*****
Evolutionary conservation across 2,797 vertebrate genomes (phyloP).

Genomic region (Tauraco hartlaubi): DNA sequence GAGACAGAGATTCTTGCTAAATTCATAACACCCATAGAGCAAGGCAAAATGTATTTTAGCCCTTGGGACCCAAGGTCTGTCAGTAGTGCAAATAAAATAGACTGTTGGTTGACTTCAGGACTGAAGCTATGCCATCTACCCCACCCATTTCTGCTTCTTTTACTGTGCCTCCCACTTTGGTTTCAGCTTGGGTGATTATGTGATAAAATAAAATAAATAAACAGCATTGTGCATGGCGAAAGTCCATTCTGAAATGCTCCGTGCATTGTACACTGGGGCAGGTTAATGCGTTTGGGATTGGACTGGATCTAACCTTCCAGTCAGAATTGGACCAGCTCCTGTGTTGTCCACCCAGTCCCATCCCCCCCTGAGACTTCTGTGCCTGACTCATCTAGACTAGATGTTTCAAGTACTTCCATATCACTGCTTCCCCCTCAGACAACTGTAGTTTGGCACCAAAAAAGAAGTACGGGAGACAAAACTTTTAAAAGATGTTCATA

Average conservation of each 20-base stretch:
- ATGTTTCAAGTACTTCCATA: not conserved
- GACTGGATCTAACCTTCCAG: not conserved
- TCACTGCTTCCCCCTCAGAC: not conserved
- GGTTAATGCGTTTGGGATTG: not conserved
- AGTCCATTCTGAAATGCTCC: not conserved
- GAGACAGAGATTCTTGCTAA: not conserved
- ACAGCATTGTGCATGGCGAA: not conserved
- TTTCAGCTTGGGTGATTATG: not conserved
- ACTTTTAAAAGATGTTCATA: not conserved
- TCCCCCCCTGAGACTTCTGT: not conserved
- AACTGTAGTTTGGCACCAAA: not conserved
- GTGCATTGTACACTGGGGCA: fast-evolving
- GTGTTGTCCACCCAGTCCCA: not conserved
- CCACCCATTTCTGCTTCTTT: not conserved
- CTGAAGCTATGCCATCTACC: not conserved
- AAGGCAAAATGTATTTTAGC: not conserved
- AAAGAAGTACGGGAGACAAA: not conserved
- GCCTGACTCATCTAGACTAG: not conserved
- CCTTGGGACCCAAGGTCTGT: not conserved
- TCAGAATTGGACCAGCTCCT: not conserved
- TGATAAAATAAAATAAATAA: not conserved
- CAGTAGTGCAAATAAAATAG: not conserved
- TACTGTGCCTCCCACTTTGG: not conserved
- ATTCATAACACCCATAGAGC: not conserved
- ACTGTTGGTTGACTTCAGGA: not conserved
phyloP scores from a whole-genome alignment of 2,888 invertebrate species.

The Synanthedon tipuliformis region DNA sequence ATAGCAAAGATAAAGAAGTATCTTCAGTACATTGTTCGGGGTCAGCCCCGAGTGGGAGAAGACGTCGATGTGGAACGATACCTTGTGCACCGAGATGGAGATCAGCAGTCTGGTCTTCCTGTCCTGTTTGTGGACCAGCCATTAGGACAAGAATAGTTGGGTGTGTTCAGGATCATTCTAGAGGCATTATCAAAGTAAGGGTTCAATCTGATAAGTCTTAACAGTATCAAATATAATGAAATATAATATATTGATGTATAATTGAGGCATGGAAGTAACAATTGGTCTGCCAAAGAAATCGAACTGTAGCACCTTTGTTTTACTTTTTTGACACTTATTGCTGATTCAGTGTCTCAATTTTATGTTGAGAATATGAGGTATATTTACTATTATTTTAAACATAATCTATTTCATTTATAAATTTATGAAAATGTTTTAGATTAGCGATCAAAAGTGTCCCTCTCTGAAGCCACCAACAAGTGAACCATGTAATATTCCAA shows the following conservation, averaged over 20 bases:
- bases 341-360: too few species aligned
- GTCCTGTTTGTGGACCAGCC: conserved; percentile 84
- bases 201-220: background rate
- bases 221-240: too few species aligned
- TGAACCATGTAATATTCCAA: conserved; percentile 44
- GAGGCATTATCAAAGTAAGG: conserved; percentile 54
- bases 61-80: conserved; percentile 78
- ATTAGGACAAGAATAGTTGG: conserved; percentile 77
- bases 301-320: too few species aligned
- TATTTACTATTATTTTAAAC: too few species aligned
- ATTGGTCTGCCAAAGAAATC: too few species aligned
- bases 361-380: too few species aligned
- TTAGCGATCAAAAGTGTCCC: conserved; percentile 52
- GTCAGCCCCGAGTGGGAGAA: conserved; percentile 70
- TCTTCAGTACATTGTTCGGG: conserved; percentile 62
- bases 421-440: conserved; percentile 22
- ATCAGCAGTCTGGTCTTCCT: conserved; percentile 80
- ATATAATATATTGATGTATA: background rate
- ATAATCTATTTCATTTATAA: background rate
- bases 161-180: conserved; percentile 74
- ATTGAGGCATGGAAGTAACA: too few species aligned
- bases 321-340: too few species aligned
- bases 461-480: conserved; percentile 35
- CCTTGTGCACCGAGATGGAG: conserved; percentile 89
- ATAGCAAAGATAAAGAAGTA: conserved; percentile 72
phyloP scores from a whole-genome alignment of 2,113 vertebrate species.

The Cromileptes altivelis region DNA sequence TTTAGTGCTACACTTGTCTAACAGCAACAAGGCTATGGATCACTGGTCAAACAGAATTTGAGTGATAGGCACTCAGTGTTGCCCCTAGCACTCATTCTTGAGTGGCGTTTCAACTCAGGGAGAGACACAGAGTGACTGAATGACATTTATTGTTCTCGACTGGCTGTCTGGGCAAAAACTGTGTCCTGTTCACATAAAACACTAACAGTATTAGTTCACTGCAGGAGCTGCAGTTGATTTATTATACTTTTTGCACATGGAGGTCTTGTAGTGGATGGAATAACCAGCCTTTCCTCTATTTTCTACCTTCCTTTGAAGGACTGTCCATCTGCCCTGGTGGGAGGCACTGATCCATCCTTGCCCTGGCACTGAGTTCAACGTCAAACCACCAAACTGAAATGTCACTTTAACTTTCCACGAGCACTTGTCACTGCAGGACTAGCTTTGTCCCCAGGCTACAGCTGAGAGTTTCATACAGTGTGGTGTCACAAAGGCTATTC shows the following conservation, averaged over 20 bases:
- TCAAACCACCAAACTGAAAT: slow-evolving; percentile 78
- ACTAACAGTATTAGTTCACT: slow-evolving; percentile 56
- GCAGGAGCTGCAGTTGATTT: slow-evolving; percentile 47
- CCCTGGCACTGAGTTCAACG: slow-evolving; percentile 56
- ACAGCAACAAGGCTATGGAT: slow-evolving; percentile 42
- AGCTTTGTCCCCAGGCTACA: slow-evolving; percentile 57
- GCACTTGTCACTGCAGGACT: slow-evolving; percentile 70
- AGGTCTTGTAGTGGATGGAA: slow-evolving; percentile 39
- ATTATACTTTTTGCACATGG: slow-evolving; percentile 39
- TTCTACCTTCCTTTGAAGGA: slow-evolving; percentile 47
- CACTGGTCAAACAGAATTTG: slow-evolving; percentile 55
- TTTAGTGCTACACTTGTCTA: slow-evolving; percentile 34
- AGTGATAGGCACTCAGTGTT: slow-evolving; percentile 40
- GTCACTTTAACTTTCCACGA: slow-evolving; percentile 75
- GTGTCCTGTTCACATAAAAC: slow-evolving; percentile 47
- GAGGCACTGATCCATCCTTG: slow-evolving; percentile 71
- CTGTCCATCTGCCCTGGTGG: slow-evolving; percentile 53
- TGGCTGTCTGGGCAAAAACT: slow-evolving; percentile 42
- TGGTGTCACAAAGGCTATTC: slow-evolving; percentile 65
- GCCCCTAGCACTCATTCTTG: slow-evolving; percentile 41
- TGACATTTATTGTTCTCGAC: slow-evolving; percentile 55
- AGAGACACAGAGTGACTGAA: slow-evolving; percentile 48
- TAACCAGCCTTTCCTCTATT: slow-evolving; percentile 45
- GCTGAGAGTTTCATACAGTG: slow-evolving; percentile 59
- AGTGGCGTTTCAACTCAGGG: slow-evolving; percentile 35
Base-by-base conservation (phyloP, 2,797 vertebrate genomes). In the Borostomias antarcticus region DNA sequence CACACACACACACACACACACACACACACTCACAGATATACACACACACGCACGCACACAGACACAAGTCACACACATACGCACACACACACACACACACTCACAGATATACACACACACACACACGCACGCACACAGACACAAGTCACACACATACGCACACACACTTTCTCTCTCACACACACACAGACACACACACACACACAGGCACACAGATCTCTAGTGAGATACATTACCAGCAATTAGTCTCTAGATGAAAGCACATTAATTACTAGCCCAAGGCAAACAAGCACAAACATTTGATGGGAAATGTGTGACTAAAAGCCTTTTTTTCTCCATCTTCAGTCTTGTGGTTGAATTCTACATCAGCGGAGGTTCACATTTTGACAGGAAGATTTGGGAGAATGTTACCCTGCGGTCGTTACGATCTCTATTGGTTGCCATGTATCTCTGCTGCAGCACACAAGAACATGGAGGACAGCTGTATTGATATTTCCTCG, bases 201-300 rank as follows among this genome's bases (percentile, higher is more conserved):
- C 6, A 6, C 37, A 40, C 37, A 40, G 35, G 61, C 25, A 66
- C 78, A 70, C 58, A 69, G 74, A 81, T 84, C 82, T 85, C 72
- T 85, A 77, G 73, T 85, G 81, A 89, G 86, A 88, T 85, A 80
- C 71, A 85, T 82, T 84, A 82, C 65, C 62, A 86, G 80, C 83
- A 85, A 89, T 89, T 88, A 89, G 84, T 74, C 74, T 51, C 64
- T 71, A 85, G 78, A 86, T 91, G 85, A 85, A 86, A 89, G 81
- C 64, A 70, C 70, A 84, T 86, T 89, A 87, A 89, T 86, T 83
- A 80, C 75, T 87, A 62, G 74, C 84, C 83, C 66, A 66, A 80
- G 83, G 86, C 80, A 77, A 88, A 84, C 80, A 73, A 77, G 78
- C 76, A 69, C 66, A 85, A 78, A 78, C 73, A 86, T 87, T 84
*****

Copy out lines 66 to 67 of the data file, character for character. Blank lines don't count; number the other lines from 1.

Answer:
- ATTATACTTTTTGCACATGG: slow-evolving; percentile 39
- TTCTACCTTCCTTTGAAGGA: slow-evolving; percentile 47